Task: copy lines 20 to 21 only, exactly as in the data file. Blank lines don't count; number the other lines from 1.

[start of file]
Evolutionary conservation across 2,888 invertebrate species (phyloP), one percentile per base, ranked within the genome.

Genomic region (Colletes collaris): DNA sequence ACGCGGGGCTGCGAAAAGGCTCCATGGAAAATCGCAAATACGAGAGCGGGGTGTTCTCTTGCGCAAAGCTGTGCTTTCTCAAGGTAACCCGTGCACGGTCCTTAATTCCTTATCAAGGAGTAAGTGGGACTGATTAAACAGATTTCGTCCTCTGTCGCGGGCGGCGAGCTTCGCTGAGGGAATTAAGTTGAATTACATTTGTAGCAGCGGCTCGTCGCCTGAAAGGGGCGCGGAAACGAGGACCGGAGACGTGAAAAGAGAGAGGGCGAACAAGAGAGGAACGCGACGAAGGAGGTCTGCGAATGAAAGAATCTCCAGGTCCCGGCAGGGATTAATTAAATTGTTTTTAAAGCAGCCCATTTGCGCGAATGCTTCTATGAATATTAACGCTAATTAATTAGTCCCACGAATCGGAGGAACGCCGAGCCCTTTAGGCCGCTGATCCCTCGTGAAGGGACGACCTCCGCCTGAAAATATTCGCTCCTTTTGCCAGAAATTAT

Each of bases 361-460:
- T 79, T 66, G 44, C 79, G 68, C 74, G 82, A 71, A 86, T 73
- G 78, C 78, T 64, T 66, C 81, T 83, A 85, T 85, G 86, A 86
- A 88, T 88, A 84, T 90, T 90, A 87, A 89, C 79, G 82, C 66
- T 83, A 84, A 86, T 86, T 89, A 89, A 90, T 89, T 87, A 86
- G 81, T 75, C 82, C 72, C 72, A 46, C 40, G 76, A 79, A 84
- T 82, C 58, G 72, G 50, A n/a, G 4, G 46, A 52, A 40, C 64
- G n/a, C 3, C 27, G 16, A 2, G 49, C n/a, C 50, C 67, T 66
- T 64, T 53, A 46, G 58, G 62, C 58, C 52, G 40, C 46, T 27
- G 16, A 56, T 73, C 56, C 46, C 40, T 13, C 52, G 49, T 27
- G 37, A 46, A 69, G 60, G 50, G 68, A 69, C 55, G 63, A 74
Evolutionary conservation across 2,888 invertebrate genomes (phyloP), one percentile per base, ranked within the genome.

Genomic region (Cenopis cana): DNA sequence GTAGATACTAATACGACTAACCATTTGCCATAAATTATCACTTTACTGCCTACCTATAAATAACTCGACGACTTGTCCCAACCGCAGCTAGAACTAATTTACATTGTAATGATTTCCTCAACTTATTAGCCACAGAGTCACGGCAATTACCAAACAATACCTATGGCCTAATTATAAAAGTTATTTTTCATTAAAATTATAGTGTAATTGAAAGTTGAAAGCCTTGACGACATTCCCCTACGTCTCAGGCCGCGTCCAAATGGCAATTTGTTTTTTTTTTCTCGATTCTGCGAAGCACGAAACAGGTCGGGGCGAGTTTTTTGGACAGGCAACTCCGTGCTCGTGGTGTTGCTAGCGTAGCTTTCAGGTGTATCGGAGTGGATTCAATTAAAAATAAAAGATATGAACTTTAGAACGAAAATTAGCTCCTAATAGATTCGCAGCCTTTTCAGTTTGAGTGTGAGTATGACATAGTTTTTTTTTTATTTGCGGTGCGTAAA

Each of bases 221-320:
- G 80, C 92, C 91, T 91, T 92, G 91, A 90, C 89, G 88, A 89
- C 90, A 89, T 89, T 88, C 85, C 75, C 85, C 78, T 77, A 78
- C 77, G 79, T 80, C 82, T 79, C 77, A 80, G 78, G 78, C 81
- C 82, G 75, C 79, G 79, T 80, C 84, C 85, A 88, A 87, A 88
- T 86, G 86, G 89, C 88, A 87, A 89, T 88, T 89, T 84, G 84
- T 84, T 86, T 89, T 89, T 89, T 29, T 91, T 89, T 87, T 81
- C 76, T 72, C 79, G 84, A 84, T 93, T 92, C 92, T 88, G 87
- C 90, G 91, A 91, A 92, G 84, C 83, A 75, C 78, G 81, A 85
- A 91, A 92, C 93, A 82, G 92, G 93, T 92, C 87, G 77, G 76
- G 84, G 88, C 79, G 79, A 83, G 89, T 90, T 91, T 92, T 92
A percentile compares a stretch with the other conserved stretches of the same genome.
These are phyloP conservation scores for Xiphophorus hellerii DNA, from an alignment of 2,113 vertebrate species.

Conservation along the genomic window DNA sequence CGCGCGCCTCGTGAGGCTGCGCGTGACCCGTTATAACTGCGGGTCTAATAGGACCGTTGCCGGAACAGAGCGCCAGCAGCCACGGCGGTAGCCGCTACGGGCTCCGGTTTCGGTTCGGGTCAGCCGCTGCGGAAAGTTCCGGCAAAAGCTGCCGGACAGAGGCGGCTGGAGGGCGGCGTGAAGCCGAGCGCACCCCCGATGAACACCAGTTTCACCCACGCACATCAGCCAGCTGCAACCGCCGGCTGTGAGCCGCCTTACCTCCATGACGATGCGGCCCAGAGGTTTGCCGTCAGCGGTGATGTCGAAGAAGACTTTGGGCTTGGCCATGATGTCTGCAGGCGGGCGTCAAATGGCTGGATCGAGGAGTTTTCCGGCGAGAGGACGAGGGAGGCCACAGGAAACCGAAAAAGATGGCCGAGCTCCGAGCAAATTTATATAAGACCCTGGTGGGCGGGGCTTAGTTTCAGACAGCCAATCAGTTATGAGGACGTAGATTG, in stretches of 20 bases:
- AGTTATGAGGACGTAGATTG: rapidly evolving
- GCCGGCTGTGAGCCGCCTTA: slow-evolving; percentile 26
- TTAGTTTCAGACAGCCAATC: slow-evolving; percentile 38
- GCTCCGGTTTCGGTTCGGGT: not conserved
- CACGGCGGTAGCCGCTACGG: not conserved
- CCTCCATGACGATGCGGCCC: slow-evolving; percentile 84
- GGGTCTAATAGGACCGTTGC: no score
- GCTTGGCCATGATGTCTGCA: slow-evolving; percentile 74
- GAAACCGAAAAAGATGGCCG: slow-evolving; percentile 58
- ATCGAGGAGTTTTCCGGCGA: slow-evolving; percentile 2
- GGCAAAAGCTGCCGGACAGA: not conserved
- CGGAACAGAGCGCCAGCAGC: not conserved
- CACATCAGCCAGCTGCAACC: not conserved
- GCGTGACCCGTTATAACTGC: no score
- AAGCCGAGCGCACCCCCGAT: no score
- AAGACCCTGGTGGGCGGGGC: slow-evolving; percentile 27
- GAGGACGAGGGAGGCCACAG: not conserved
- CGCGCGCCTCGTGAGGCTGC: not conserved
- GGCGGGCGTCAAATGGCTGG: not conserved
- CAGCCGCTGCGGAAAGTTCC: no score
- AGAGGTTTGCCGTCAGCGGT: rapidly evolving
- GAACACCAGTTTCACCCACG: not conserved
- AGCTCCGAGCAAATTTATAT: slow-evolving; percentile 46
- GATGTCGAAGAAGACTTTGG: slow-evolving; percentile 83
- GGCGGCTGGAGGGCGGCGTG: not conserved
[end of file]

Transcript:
- C 82, G 75, C 79, G 79, T 80, C 84, C 85, A 88, A 87, A 88
- T 86, G 86, G 89, C 88, A 87, A 89, T 88, T 89, T 84, G 84